Senate committee scolds Art Graham but gives all four commissioners approval
PSC Commission Chairman Art Graham came under fire by a Senate committee Monday for having drinks in a hotel lobby for an hour with the executive and lawyer from Aqua Utilities after the water company had filed a rate case before the PSC.
"One thing I have not done is speak to this utility about anything that's pending before me,'' Graham told the Senate Communications, Energy and Utilities Committee which was reviewing whether to confirm him as commissioner. He dismissed the conversation at a Washington, D.C. hotel lobby in February and said: "I'm never going to do anything that is going to put this commission in a bad light."
Graham blamed former PSC commissioner Nathan Skop for "throwing rocks" against him by dregging up the incident and told the committee to take newspaper reports about it "with a grain of salt. A lot of itmes it's skewed to make things worse than they are."
But that didn't satisfy Sen. Mike Fasano, R-New Port Richey, the only member of the committee to vote against Graham's confirmation.
"What you did was wrong. You sent the wrong message to the people in this state,'' Fasano said. "People in this state are tired of what they see at the Pubic Service Commission. What kind of message does that send?"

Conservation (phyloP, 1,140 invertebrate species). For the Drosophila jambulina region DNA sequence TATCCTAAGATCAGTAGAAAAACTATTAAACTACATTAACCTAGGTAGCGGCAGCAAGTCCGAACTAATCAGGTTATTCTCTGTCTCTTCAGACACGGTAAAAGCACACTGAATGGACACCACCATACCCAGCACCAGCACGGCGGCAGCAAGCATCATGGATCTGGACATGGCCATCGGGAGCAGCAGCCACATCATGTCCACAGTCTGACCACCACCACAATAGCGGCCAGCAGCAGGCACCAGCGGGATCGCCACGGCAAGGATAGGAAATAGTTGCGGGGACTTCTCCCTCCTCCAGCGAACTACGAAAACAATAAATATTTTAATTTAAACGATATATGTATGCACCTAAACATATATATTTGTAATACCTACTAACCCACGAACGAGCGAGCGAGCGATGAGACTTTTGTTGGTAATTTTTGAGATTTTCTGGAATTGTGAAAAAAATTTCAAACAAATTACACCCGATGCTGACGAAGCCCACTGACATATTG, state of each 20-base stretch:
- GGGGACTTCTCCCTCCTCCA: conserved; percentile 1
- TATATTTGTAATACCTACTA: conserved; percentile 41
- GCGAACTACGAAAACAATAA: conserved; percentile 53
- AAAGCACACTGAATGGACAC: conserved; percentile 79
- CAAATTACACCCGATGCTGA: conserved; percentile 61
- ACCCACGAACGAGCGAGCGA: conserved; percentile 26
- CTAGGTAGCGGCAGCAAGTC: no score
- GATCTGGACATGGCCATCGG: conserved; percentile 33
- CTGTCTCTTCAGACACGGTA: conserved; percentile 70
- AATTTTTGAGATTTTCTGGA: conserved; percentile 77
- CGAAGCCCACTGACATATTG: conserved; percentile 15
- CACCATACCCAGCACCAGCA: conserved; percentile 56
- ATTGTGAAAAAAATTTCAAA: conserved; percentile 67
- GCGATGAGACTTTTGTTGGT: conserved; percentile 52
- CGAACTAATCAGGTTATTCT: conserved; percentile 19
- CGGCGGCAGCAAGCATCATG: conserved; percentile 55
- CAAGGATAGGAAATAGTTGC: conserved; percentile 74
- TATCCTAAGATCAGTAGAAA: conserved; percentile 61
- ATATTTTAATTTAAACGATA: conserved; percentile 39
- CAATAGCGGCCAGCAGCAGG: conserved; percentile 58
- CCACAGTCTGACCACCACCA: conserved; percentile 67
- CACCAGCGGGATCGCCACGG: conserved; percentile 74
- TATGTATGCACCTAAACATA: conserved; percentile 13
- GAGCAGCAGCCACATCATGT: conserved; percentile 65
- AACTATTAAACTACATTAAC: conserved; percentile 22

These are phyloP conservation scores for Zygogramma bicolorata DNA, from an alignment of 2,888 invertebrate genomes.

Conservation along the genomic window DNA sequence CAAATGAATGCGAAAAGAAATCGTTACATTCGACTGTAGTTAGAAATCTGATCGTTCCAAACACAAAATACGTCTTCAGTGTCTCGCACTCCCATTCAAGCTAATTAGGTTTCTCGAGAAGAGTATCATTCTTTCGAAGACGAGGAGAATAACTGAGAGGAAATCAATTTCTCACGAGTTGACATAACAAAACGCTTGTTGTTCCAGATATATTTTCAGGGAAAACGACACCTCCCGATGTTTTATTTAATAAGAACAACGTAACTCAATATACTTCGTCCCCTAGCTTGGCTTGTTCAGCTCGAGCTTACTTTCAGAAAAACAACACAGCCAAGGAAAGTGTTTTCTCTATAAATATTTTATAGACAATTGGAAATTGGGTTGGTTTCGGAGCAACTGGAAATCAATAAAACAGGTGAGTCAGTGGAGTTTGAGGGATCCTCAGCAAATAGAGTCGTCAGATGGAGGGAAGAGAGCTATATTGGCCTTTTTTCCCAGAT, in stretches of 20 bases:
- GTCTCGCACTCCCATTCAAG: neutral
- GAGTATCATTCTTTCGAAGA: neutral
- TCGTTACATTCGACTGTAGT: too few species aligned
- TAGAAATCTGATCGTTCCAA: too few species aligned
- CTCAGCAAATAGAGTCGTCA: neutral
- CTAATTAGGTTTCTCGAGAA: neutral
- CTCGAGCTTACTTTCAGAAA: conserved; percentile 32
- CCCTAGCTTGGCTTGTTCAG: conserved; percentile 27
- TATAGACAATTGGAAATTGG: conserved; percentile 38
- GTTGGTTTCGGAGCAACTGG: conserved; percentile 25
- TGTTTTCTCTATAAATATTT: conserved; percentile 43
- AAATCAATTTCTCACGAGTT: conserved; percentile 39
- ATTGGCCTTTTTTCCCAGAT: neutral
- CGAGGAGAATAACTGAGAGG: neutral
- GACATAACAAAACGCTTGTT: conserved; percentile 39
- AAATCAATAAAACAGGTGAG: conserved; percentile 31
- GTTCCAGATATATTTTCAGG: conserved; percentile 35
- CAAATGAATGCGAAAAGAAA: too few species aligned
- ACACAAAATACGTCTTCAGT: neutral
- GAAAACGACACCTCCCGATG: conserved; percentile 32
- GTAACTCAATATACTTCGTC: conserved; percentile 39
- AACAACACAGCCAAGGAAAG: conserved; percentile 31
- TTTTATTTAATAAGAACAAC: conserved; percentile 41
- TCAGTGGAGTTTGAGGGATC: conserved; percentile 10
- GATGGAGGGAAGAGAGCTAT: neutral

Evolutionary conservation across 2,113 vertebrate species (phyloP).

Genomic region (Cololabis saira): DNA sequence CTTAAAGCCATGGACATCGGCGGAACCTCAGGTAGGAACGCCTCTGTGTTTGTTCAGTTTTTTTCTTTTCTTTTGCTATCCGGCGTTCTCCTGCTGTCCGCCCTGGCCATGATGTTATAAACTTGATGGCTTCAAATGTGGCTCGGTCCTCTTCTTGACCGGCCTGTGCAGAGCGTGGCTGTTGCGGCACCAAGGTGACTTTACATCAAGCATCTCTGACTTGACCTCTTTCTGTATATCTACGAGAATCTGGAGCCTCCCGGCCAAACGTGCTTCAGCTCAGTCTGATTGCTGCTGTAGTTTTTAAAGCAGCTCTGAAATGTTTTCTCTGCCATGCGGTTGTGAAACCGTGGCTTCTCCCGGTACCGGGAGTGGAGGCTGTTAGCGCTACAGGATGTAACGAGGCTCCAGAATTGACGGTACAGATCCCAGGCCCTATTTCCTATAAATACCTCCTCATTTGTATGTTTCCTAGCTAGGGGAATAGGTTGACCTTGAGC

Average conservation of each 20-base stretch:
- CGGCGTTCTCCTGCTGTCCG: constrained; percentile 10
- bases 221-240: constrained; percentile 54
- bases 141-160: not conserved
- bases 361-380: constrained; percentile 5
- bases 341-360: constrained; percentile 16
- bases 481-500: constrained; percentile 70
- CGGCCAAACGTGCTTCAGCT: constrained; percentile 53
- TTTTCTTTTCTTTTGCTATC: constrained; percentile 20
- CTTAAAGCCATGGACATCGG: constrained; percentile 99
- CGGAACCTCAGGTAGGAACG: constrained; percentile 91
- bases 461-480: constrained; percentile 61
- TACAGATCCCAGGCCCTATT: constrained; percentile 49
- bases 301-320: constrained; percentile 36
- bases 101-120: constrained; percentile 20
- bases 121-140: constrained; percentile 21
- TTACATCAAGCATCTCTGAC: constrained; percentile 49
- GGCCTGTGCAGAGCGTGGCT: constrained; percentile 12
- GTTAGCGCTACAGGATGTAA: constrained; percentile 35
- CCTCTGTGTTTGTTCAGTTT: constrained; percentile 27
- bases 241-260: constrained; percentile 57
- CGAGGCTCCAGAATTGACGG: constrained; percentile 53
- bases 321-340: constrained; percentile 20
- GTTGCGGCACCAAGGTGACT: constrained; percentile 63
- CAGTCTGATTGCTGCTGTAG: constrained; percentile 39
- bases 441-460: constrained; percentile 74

Fasano scolded Graham for failing to recognize he "did something wrong" and Sen. Evelyn Lynn chastised Graham for behavior that was "clearly unacceptable."
The committee nonetheless, moved ahead with the confirmation of Graham and three other commissioners, Eduardo Balbis, Julie Brown and Ron Brise.
Beside Graham, the treatment the committee gave them was in sharp contrast to the antagonistic treatment the same committee gave to former Gov. Charlie Crist's appointees to the Public Service Commission last year.
Fasano provided the only serious questions, grilling the commissioners about whether they support a commission rule to prohibit any conversation with utility executives while a rate case is pending. None of them agreed. Balbis declined an answer. Brise suggested that such a rule "wouldn't necessarily" make a difference in public perception, and Brown said she already operates according to a judicial canon and refrains from conversations with utility executives but wouldn't agree to a commission rule.
Graham refused to discussed the issue with reporters afterward, noting that there is a pending case about the incident before the Ethics Commission. Sipping a straw in a soft drink as he walked away from reporters, he said: "I have no further comment."